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Dr Elizabeth Chloe Romanis from our Law School and Dr Jordan Parsons from Keele University explain that telemedicine has made abortion more accessible and that this should extend to under-18s.

Telemedical abortion – the home use of abortion pills following remote consultation by phone or video call with a healthcare professional – has made abortion more accessible in England and Wales. Research has shown that it is safe and effective, as well as an acceptable option for people seeking an abortion.

After being introduced temporarily during the pandemic, telemedical abortion became permanently lawful in England and Wales in 2022.

However, guidance from the Royal College of Paediatrics and Child Health has encouraged abortion providers to limit young people’s access to telemedicine on the grounds of safeguarding. Our research suggests that this recommendation may be misguided.

In its guidelines, the Royal College recommends that young people should be encouraged to attend clinics in person. They recommend that 13-to-15-year-olds should have in-person care unless there is a compelling reason not to, and that any abortion-seeker under 13 must be seen in person.

This guidance assumes that in-person care is the only way to effectively protect young people and that providers may struggle to ensure the safety and welfare of people needing abortion care if not seeing them in person.

In 2022, we interviewed 20 abortion-care providers to understand their experiences of safeguarding when providing telemedical abortion care, and their confidence in doing so. Our study aimed to ask about protecting adults but the abortion care providers we spoke with discussed under-18s as well.

Improved Access

Healthcare professionals told us that telemedicine had made abortion more accessible for young people, especially those with limited resources. People frequently need to travel some distance to clinics, which can be expensive and tricky for young people who may well be without their own transport. Where appointments are in person, a young person will have to miss a day of school or college, which can be complicated to arrange. One participant said:

Trying to get teenagers to an 8 o’clock appointment, where they’ve got to travel to, it isn’t an easy thing to do, particularly if they’re a really vulnerable young person. They might be living in a hostel, they might not be having any parental support at home. They might have no money. If they miss school it might get them into a huge amount of trouble.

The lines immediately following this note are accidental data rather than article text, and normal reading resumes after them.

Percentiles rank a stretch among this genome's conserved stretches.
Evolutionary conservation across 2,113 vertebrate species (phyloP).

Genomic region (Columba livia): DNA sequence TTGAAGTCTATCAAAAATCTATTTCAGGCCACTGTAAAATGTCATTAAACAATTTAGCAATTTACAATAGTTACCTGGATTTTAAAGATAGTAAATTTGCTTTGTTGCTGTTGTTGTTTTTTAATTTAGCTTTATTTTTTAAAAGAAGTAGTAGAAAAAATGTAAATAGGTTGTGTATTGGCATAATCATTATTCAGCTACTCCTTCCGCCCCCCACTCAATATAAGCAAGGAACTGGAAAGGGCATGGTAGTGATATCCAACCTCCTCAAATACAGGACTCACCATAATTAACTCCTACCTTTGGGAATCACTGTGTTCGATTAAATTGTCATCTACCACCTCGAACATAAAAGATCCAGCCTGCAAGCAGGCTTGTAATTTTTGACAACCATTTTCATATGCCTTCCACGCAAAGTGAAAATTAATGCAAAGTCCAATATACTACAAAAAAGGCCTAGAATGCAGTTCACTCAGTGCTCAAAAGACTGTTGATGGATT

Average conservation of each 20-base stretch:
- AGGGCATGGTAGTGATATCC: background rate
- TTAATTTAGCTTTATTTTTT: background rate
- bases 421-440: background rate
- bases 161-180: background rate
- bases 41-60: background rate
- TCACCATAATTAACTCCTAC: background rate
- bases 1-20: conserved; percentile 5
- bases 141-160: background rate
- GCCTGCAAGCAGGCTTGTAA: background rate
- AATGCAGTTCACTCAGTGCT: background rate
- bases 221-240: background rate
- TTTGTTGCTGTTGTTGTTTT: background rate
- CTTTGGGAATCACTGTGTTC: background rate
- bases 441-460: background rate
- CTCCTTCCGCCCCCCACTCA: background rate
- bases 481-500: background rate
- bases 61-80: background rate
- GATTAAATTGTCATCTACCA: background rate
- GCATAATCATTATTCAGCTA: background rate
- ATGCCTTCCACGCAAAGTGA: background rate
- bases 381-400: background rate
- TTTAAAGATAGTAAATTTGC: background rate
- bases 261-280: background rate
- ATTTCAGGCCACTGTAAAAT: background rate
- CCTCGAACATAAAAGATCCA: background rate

When young people need an abortion, it is important to ensure that they can access timely and safe care. Telemedicine has improved this access. Ultimately, improving access to care also improves safety because it guarantees that the young person has contact with people who can support them.

Healthcare professionals also told us they tailor safeguarding conversations to young people. Interviewees described how they have individualised conversations with adults and young people to create a safe space to discuss welfare concerns.

The professionals we talked to told us that the nature of the potential risks when a young person seeks abortion vary from case to case. They explained that it is important that all under-18s are not treated the same because they are a diverse group. The kinds of conversations that should be had will always depend on the person seeking abortion care.

Focus on young people

The care providers we spoke with told us young people are comfortable and confident with remote communication using technology. They explained how under-18s feel comfortable accessing care in their own environment, and that some would find talking to healthcare professionals about their safety and welfare more intimidating in a clinic. One said:

[I]n general, it is much easier to build a quick rapport, because you can be just a little bit more open and just immediately friendly. Again, everyone’s always walking into an abortion clinic expecting the worst and expecting to be judged […] I think that’s especially the case for young people. You know, at least older adults will already have had experience of a GP’s surgery and know that people aren’t monsters and so on. But for a teenager, it’s much, much harder. And she may well be fearing what any adult will bring, let alone one who has power over her.

Importantly, having consultations remotely may enable providers to gain more information because of the online interaction. For example, one spoke about being able to see the conditions the young person was living in.

Our study shows that abortion-care professionals have had good experiences of safeguarding young people when communicating remotely. The study also shows the benefits these professionals believe telemedicine has had in improving access for young people. They feel it enables young people to have open and honest conversations about their needs and their welfare.

This suggests that guidance related to the protection of under-18s should not treat in-person abortion care as the gold standard. There will be instances where it might be better for a particular young person seeking abortion care to be seen in person. However, healthcare professionals should be trusted to make these determinations themselves based on their interactions with young people, rather than relying on arbitrary age-based limitations.

Remote care and safeguarding can provide safe and timely abortion care while adequately supporting and protecting young people.

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